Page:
Rush - Grace Under Pressure
In the annals of Rush's extensive back catalog, much of what came in the 80's is rarely spoken of and easily forgotten by many. It seemed that Moving Pictures would set a standard the band would not be able to consistently live up to. Such a collection of songs, polished and perfected, would be something of a demon haunting the band. Of course, that's all dependent on perspective, isn't it? In fact, one could say that they've done much good since, and I would be one of those people. Grace Under Pressure was further evidence of the band's dependence on synthesizers and their real hallmark of an era notorious for said element. A wonderful album front to back, which live staples and hidden gems to boot, Grace Under Pressure is a fan favorite and an album many have unfortunately overlooked in Rush's catalog.
"Distant Early Warning" is one of their all-time grooviest and catchiest tracks, with Lifeson given more space than was usual at this point in time to drive the song with his melodic riffage. It also highlights some tasteful passages utilizing synth punches to accentuate Peart's fluid and rhythmatic fills to fantastic effect. "Afterimage" is a touching, moving tribute to a loved one lost. It is general enough to allow any of us to find meaning in it's longing words and generous enough to provide enough up-tempo groove to leave a positive mark. "Red Sector A" has a darker vibe to it, a portrayal of the concentration camps familiar to the family history of Geddy Lee, whose grandparents were both isolated in and liberated from during World War II. "The Enemy Within" has a sort of funky tempo and groove to it that the band had been incorporating in doses since the days of "Spirit Of Radio" and it has a nice, change-of-pace effect. "The Body Electric" is, frankly, strange to my ears. It has a very odd pacing to it, and for some reason seems hindered by it's tempo only up until the last minute or so. I've always felt that "Kid Gloves" was, despite the somewhat lackluster lyrics, one of their better songs with some classy riffs courtesy of Lifeson and some of Geddy's more engaging basswork on the album. "Red Lenses" has some very cool instrumental passages, and really highlights the creativity of the band in all essences; from tempo shifts to instrumental prowess and precise yet spiraling songwriting. "Between The Wheels" ends the album on a very climatic note, with snyths pushing the din foward while Lifeson provides some darker, more dramatic leads.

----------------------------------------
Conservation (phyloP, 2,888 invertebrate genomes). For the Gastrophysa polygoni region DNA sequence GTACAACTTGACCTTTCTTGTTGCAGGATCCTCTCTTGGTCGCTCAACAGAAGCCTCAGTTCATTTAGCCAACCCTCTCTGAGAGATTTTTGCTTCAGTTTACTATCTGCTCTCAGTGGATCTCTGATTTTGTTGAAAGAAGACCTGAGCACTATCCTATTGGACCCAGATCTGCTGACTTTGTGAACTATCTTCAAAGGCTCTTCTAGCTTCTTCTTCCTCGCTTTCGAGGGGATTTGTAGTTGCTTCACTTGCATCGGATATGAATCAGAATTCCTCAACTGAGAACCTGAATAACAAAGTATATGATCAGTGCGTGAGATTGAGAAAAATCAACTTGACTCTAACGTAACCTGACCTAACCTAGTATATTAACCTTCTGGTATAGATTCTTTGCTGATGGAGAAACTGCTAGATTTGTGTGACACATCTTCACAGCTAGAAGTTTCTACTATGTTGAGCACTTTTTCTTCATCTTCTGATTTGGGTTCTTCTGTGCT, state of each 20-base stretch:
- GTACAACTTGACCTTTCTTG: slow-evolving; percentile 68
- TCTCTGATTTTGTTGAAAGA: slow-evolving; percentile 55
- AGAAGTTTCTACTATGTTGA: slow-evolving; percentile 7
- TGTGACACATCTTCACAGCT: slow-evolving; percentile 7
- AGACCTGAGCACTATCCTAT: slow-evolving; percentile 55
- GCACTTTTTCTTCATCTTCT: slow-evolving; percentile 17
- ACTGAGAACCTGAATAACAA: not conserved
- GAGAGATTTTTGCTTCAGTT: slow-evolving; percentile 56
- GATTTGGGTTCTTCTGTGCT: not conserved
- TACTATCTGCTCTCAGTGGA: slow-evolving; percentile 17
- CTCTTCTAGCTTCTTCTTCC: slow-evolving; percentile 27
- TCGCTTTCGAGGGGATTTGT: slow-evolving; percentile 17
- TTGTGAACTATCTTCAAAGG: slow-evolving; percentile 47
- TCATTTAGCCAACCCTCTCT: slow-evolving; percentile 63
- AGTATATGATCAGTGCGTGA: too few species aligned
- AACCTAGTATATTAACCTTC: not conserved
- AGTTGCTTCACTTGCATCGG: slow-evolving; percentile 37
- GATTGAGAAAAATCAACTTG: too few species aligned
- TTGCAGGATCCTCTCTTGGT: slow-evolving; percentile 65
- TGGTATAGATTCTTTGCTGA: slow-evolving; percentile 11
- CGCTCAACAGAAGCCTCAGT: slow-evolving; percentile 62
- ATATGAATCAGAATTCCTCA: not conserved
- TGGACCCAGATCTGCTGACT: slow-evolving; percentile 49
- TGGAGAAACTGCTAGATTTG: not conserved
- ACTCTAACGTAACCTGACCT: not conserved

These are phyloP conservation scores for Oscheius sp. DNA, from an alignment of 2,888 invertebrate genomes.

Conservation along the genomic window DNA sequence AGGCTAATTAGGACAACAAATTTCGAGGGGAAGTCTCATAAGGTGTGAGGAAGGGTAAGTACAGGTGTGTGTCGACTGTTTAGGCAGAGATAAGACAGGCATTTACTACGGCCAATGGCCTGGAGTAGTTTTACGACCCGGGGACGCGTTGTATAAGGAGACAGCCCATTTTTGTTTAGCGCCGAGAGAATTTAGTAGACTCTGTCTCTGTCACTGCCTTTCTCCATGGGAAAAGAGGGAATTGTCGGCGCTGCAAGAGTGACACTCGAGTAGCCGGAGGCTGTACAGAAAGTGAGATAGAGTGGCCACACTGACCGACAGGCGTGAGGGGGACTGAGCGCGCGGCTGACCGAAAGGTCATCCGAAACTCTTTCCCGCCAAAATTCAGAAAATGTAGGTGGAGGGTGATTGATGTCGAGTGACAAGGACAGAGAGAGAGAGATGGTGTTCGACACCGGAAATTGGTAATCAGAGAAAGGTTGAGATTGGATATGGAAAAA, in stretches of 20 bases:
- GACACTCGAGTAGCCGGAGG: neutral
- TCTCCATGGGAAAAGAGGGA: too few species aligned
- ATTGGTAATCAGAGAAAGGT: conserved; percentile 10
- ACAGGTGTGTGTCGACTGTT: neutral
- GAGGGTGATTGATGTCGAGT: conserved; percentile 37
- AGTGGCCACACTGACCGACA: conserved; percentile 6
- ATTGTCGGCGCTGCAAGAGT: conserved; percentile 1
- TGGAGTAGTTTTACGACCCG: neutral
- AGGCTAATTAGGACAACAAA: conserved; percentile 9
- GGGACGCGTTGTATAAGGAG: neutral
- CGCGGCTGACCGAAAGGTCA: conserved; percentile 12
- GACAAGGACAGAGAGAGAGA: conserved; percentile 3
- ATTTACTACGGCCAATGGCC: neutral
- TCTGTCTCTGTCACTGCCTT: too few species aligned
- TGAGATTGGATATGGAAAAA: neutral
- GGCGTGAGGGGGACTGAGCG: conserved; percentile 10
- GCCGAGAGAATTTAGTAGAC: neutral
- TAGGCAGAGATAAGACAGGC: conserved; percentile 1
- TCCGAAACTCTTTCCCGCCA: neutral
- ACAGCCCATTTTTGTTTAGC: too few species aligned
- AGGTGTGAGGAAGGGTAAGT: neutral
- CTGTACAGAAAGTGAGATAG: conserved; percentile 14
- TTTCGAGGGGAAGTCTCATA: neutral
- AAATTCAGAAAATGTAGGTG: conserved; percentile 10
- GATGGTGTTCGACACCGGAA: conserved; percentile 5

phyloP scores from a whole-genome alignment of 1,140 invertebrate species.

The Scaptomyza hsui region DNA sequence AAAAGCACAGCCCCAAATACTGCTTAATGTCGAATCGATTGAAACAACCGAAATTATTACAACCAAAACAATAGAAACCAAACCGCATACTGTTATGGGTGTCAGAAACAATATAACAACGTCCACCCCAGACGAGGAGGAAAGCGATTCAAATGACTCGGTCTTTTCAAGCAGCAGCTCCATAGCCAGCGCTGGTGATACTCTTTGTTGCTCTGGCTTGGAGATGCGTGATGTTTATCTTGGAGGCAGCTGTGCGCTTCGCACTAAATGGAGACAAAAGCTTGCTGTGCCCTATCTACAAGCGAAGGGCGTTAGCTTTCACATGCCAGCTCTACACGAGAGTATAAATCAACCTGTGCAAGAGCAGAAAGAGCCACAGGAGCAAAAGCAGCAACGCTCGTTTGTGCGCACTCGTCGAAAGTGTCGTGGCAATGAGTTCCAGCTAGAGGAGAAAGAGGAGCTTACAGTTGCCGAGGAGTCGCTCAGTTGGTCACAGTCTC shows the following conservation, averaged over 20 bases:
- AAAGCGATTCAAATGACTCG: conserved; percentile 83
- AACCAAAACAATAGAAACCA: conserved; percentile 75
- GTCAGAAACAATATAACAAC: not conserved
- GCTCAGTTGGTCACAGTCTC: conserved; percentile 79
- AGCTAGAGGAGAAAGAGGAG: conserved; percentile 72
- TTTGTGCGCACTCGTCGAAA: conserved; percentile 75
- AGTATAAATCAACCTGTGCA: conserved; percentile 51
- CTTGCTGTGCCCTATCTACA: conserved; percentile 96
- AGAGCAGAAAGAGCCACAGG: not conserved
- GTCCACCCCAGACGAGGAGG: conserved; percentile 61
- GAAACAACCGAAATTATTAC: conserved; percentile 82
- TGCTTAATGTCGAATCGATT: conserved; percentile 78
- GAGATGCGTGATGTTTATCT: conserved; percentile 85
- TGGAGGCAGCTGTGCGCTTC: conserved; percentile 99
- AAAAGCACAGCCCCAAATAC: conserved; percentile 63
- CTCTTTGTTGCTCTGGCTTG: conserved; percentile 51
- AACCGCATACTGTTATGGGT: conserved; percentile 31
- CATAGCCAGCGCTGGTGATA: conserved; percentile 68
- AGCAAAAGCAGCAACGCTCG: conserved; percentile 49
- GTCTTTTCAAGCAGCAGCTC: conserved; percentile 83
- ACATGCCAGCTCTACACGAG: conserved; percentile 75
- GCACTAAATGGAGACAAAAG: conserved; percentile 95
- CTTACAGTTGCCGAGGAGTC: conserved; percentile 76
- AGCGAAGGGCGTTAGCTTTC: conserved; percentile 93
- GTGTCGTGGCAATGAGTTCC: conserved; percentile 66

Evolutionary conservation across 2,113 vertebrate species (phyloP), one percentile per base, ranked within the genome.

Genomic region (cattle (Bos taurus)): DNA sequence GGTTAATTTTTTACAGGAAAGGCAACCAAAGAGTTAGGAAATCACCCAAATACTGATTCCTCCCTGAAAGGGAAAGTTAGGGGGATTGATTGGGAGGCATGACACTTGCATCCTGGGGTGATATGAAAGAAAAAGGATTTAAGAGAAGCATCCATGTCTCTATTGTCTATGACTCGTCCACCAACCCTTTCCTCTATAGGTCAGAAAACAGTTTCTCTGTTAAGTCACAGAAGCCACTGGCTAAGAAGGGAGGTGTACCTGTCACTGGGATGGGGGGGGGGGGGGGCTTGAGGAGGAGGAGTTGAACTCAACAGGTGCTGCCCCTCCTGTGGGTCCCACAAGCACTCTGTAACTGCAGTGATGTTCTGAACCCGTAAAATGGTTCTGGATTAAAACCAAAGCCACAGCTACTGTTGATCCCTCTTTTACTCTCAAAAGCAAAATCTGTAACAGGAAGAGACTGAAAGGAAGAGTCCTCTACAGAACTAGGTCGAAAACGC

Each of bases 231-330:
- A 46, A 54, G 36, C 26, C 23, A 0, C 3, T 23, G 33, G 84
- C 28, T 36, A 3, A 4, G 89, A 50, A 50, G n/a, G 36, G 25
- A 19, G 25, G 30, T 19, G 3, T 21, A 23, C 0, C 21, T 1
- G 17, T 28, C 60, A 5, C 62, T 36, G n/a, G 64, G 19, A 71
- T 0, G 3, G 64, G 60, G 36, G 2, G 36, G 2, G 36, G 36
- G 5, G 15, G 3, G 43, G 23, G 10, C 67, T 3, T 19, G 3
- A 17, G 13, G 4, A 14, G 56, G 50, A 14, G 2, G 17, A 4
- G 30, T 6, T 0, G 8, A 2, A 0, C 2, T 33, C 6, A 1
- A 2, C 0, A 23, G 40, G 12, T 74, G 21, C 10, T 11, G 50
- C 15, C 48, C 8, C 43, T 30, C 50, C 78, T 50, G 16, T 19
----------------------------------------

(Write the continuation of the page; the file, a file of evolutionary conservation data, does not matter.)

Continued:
You get a sense that Grace Under Pressure was, more than anything, one of the most band-oriented album's of Rush's somewhat forgettable "synth era". Alex Lifeson has a lot of say in the way these songs unfold, and Geddy's synths are more an effective accompaniment than a real focal point. While they still fill space that was typically reserved for a guitar run or creative drum fills, they proved with Grace Under Pressure that they could still be a relevant band with their newfound sense of musical direction. Of course, attempting to prove this again would end up leaving a small trail of tears for some fans...
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